The Ohio State University Is Trying to Trademark the ‘The’ in Its Name

As any good Ohioan knows, there’s a big difference between an Ohio state university and The Ohio State University. But with countless other public colleges across the state, including the similarly named Ohio University, it’s not hard for out-of-towners or prospective students to get confused. To further distinguish themselves from other institutions (and to capitalize on merchandise opportunities, no doubt), The Ohio State University is pursuing a trademark for the The in its name.

According to Smithsonian.com, trademark lawyer Josh Gerben first broke the news on Twitter, where he shared a short video that included the trademark application itself, as well as examples of how the university plans to use the word on apparel. One is a white hat emblazoned with a red THE, and the other is a red scoop-necked T-shirt with a white THE and the Ohio State logo beneath it. Gerben predicts that the U.S. Patent and Trademark Office will initially deny the trademark request on the basis that those examples aren’t sufficient trademark use, but the university would have an opportunity to try again.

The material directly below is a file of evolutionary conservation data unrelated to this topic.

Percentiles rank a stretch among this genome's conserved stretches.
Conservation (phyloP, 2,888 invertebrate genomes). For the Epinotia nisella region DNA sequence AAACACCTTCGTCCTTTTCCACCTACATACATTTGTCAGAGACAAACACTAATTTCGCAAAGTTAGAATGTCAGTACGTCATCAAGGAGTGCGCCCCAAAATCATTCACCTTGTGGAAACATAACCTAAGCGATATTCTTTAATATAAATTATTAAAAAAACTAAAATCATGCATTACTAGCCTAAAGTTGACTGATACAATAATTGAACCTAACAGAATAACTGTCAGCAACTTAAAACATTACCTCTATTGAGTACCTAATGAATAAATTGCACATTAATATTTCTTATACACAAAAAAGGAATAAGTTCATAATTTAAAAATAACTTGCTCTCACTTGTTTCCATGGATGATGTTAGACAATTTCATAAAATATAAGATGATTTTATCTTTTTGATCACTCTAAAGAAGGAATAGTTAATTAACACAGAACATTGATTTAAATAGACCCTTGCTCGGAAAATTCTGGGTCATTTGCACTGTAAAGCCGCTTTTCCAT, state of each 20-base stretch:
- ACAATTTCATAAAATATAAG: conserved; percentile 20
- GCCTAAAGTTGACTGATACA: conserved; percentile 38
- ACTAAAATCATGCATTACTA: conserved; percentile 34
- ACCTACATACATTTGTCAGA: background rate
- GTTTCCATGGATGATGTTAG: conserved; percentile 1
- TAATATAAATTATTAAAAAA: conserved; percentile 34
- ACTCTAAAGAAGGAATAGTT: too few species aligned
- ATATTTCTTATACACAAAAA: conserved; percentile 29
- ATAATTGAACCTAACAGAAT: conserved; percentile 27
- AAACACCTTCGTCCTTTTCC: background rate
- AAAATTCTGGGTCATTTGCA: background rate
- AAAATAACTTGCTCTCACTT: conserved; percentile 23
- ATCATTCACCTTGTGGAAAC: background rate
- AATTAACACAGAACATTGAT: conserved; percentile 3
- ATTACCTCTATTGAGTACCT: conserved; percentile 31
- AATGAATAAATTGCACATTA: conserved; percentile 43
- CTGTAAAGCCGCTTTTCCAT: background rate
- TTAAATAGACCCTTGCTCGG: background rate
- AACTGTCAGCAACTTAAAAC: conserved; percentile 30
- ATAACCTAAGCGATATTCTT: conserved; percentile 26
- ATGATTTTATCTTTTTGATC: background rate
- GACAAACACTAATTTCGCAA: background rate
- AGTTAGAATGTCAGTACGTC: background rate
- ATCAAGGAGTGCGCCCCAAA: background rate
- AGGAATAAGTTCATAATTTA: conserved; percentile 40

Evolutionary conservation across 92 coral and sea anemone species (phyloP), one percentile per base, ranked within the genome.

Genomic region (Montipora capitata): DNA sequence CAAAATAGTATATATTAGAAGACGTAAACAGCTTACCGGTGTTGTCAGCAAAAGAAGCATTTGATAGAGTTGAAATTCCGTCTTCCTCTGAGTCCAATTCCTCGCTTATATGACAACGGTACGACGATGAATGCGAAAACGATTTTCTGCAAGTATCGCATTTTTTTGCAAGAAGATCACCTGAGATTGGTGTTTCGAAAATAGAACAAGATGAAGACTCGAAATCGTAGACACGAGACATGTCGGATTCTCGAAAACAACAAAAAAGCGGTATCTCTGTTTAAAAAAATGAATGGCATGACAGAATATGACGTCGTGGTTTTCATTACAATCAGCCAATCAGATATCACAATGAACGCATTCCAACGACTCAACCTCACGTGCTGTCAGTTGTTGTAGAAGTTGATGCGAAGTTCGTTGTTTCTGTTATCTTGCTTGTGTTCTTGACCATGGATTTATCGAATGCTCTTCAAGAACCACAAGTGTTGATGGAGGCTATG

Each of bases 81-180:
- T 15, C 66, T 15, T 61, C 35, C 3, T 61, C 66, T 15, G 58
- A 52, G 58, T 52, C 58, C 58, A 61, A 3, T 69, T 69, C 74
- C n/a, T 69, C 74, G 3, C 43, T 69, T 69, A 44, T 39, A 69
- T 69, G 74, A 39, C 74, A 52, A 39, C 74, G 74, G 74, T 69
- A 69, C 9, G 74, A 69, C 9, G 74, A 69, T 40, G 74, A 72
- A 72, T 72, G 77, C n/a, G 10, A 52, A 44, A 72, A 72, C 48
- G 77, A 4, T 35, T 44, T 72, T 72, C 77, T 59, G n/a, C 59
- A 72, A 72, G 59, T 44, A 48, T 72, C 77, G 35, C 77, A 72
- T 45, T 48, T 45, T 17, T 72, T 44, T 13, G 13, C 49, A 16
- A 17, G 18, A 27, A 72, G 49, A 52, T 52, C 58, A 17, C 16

The Columbus Dispatch reports that university spokesperson Chris Davey confirmed the trademark application, saying that “Ohio State works to vigorously protect the university’s brand and trademarks.” He’s not exaggerating; the university has secured trademarks for legendary coaches Urban Meyer and Woody Hayes, plus more than 150 trademarks and pending applications across an impressive 17 countries.